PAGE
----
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Hoffmann, R. A wiki for the life sciences where authorship matters. Nature Genetics (2008)

Integration of endothelial cells in multicellular spheroids prevents apoptosis and induces differentiation.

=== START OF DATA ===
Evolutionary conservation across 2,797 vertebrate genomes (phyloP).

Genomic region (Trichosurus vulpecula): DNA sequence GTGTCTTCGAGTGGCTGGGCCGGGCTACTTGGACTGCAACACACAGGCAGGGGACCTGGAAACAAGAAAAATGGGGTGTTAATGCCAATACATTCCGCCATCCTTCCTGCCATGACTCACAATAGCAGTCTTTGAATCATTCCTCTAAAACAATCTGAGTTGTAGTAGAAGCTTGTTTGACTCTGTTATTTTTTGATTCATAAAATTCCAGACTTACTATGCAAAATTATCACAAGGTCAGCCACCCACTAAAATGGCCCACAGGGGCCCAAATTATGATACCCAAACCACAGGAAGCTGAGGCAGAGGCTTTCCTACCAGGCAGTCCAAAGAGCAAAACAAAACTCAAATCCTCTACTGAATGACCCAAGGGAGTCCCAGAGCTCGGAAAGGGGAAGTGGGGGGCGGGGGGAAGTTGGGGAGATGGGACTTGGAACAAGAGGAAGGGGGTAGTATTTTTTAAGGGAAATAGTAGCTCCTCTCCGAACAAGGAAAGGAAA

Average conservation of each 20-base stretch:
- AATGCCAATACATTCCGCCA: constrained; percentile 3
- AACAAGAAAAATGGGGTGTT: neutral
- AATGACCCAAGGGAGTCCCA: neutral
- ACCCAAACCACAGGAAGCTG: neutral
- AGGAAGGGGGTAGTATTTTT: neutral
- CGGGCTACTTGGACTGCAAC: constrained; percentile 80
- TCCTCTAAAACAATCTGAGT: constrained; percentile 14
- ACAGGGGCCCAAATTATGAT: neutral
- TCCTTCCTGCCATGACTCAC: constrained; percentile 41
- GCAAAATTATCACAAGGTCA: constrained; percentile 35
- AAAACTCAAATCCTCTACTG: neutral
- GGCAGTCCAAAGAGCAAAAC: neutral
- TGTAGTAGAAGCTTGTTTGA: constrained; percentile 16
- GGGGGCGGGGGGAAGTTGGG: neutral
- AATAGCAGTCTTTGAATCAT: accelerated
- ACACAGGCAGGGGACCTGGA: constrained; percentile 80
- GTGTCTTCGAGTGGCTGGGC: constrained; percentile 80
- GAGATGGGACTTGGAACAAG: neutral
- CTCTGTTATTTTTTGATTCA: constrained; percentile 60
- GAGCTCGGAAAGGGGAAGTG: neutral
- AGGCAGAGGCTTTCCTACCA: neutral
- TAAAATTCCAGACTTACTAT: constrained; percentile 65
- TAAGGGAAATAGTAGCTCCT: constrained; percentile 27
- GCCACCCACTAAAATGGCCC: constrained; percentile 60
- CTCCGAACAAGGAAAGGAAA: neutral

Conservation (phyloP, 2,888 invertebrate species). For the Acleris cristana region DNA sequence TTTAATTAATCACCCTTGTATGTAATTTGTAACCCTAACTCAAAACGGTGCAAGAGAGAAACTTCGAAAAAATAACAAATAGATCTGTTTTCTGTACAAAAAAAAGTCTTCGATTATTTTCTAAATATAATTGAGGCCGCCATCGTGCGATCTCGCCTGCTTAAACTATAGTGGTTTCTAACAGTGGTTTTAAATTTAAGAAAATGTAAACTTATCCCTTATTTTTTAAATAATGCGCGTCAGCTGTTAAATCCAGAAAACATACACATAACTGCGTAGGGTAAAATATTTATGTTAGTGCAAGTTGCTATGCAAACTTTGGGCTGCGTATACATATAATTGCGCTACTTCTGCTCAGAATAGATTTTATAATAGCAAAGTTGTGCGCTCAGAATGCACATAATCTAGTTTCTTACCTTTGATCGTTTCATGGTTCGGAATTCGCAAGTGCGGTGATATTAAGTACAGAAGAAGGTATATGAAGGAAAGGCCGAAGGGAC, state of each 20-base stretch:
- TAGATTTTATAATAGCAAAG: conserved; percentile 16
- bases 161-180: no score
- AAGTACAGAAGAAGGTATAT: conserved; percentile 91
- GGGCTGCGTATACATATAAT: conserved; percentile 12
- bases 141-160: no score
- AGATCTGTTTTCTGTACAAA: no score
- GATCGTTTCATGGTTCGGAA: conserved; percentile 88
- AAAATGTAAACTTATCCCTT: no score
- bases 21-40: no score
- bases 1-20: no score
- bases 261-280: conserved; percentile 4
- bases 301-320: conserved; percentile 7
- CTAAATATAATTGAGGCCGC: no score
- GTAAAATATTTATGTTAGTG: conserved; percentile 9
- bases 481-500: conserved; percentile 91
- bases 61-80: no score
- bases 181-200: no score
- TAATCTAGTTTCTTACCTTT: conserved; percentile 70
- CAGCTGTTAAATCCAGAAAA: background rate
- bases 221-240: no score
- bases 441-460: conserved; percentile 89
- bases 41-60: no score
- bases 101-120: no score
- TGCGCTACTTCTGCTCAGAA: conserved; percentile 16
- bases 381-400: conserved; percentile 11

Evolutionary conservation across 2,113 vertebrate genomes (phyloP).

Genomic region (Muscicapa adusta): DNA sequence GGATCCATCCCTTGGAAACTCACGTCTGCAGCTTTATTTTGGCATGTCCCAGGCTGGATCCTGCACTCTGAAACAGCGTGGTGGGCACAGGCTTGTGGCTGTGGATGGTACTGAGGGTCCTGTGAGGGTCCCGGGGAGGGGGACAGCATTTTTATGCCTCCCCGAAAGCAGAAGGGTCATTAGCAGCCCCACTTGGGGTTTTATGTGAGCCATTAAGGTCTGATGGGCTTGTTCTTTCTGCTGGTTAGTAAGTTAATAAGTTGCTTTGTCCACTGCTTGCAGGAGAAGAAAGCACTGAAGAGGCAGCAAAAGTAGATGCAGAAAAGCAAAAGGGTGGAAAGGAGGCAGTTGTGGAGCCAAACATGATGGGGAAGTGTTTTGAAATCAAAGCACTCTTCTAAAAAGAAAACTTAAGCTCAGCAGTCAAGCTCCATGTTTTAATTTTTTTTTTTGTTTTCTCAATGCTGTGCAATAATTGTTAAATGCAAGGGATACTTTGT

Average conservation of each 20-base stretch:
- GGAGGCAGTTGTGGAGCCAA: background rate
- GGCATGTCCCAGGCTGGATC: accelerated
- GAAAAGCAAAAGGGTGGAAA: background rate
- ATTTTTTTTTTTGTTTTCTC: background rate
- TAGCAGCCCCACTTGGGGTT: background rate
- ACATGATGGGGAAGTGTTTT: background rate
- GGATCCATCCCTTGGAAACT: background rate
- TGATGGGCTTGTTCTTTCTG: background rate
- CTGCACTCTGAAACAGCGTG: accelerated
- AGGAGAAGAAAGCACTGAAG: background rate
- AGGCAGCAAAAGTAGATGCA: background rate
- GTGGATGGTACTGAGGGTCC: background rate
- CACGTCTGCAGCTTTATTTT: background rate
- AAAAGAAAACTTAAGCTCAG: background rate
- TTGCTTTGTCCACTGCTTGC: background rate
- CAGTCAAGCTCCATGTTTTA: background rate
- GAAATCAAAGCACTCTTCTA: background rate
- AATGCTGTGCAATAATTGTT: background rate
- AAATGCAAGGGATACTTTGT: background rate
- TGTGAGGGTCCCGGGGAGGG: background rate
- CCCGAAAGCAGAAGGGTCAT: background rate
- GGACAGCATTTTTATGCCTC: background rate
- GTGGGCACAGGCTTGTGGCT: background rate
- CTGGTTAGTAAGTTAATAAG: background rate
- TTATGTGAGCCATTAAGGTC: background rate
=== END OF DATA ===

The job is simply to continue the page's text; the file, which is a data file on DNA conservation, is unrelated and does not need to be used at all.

Single endothelial cells (EC) seeded in suspension culture rapidly undergo apoptosis. Addition of survival factors, such as VEGF and FGF-2, does not prevent apoptosis of suspended EC. However, when cells are allowed to establish cell-cell contacts, they become responsive to the activities of survival factors. These observations have led to the development of a three-dimensional spheroid model of EC differentiation. EC spheroids remodel over time to establish a differentiated surface layer of EC and a center of unorganized EC that subsequently undergo apoptosis. Surface EC become quiescent, establish firm cell-cell contacts, and can be induced to express differentiation antigens (e.g., induction of CD34 expression by VEGF). In contrast, the unorganized center spheroid cells undergo apoptosis if they are not rescued by survival factors. The responsiveness to the survival factor activities of VEGF and FGF-2 was not dependent on cell shape changes since it was retained after cytochalasin D treatment. Taken together, these findings characterize survival factor requirements of unorganized EC and indicate that polarized surface EC differentiate to become independent of exogenous survival factors. Furthermore, they demonstrate that spheroid cell culture systems are useful not just for the study of tumor cells and embryonic stem cells but also for the analysis of differentiated functions of nontransformed cells.[1]


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